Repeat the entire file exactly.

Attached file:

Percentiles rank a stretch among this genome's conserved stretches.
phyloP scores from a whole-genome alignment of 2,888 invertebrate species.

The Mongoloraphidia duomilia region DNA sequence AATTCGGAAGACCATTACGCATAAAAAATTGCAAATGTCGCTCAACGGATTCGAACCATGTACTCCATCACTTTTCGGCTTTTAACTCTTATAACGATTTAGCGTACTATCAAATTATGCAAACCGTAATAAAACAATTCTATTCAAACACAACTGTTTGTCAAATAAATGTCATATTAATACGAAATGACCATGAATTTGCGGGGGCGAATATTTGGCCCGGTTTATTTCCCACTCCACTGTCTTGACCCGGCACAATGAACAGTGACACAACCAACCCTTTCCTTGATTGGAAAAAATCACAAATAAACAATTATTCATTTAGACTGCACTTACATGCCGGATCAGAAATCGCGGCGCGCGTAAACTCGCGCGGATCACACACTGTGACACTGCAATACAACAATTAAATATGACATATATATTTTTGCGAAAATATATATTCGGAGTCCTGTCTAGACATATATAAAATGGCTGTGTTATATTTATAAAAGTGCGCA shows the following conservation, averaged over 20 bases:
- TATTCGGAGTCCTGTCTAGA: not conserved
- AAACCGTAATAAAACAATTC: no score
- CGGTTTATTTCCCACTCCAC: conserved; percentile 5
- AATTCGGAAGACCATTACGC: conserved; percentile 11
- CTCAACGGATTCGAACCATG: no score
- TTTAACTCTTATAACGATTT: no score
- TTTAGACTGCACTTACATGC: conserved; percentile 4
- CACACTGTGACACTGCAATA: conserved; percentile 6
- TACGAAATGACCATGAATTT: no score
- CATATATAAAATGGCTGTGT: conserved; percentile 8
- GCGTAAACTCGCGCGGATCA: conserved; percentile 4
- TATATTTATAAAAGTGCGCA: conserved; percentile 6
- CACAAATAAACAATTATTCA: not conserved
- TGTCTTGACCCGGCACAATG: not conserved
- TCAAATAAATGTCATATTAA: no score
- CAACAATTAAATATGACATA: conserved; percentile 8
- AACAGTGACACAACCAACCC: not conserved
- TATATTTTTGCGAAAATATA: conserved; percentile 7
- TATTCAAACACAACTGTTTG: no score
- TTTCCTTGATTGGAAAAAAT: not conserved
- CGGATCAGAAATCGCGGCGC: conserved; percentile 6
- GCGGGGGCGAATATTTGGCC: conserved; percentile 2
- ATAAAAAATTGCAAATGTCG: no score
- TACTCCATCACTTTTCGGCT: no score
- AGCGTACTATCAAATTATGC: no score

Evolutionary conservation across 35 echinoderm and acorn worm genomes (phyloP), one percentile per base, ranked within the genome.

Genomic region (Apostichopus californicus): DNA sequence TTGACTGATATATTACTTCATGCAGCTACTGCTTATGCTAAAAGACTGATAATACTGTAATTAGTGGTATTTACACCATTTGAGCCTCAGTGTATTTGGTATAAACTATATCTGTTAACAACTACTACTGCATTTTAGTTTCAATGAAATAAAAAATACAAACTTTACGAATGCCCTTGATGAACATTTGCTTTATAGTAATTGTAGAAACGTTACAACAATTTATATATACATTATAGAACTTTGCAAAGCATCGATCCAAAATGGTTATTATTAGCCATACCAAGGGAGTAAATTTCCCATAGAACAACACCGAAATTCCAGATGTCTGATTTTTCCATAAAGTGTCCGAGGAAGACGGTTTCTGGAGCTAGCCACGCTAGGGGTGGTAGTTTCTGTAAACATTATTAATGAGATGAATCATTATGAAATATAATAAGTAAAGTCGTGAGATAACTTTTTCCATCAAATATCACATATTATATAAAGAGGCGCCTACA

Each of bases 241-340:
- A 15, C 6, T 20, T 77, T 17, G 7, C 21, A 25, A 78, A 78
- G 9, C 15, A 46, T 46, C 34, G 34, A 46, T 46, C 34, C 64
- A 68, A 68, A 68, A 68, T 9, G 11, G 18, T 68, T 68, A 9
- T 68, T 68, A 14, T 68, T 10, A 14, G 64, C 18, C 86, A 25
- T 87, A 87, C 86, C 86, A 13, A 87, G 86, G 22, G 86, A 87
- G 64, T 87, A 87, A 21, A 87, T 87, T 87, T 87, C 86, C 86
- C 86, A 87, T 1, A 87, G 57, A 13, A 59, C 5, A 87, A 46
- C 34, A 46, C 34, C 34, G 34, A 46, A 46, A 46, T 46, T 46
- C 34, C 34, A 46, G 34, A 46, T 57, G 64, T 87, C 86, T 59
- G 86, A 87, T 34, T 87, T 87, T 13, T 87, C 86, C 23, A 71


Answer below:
Percentiles rank a stretch among this genome's conserved stretches.
phyloP scores from a whole-genome alignment of 2,888 invertebrate species.

The Mongoloraphidia duomilia region DNA sequence AATTCGGAAGACCATTACGCATAAAAAATTGCAAATGTCGCTCAACGGATTCGAACCATGTACTCCATCACTTTTCGGCTTTTAACTCTTATAACGATTTAGCGTACTATCAAATTATGCAAACCGTAATAAAACAATTCTATTCAAACACAACTGTTTGTCAAATAAATGTCATATTAATACGAAATGACCATGAATTTGCGGGGGCGAATATTTGGCCCGGTTTATTTCCCACTCCACTGTCTTGACCCGGCACAATGAACAGTGACACAACCAACCCTTTCCTTGATTGGAAAAAATCACAAATAAACAATTATTCATTTAGACTGCACTTACATGCCGGATCAGAAATCGCGGCGCGCGTAAACTCGCGCGGATCACACACTGTGACACTGCAATACAACAATTAAATATGACATATATATTTTTGCGAAAATATATATTCGGAGTCCTGTCTAGACATATATAAAATGGCTGTGTTATATTTATAAAAGTGCGCA shows the following conservation, averaged over 20 bases:
- TATTCGGAGTCCTGTCTAGA: not conserved
- AAACCGTAATAAAACAATTC: no score
- CGGTTTATTTCCCACTCCAC: conserved; percentile 5
- AATTCGGAAGACCATTACGC: conserved; percentile 11
- CTCAACGGATTCGAACCATG: no score
- TTTAACTCTTATAACGATTT: no score
- TTTAGACTGCACTTACATGC: conserved; percentile 4
- CACACTGTGACACTGCAATA: conserved; percentile 6
- TACGAAATGACCATGAATTT: no score
- CATATATAAAATGGCTGTGT: conserved; percentile 8
- GCGTAAACTCGCGCGGATCA: conserved; percentile 4
- TATATTTATAAAAGTGCGCA: conserved; percentile 6
- CACAAATAAACAATTATTCA: not conserved
- TGTCTTGACCCGGCACAATG: not conserved
- TCAAATAAATGTCATATTAA: no score
- CAACAATTAAATATGACATA: conserved; percentile 8
- AACAGTGACACAACCAACCC: not conserved
- TATATTTTTGCGAAAATATA: conserved; percentile 7
- TATTCAAACACAACTGTTTG: no score
- TTTCCTTGATTGGAAAAAAT: not conserved
- CGGATCAGAAATCGCGGCGC: conserved; percentile 6
- GCGGGGGCGAATATTTGGCC: conserved; percentile 2
- ATAAAAAATTGCAAATGTCG: no score
- TACTCCATCACTTTTCGGCT: no score
- AGCGTACTATCAAATTATGC: no score

Evolutionary conservation across 35 echinoderm and acorn worm genomes (phyloP), one percentile per base, ranked within the genome.

Genomic region (Apostichopus californicus): DNA sequence TTGACTGATATATTACTTCATGCAGCTACTGCTTATGCTAAAAGACTGATAATACTGTAATTAGTGGTATTTACACCATTTGAGCCTCAGTGTATTTGGTATAAACTATATCTGTTAACAACTACTACTGCATTTTAGTTTCAATGAAATAAAAAATACAAACTTTACGAATGCCCTTGATGAACATTTGCTTTATAGTAATTGTAGAAACGTTACAACAATTTATATATACATTATAGAACTTTGCAAAGCATCGATCCAAAATGGTTATTATTAGCCATACCAAGGGAGTAAATTTCCCATAGAACAACACCGAAATTCCAGATGTCTGATTTTTCCATAAAGTGTCCGAGGAAGACGGTTTCTGGAGCTAGCCACGCTAGGGGTGGTAGTTTCTGTAAACATTATTAATGAGATGAATCATTATGAAATATAATAAGTAAAGTCGTGAGATAACTTTTTCCATCAAATATCACATATTATATAAAGAGGCGCCTACA

Each of bases 241-340:
- A 15, C 6, T 20, T 77, T 17, G 7, C 21, A 25, A 78, A 78
- G 9, C 15, A 46, T 46, C 34, G 34, A 46, T 46, C 34, C 64
- A 68, A 68, A 68, A 68, T 9, G 11, G 18, T 68, T 68, A 9
- T 68, T 68, A 14, T 68, T 10, A 14, G 64, C 18, C 86, A 25
- T 87, A 87, C 86, C 86, A 13, A 87, G 86, G 22, G 86, A 87
- G 64, T 87, A 87, A 21, A 87, T 87, T 87, T 87, C 86, C 86
- C 86, A 87, T 1, A 87, G 57, A 13, A 59, C 5, A 87, A 46
- C 34, A 46, C 34, C 34, G 34, A 46, A 46, A 46, T 46, T 46
- C 34, C 34, A 46, G 34, A 46, T 57, G 64, T 87, C 86, T 59
- G 86, A 87, T 34, T 87, T 87, T 13, T 87, C 86, C 23, A 71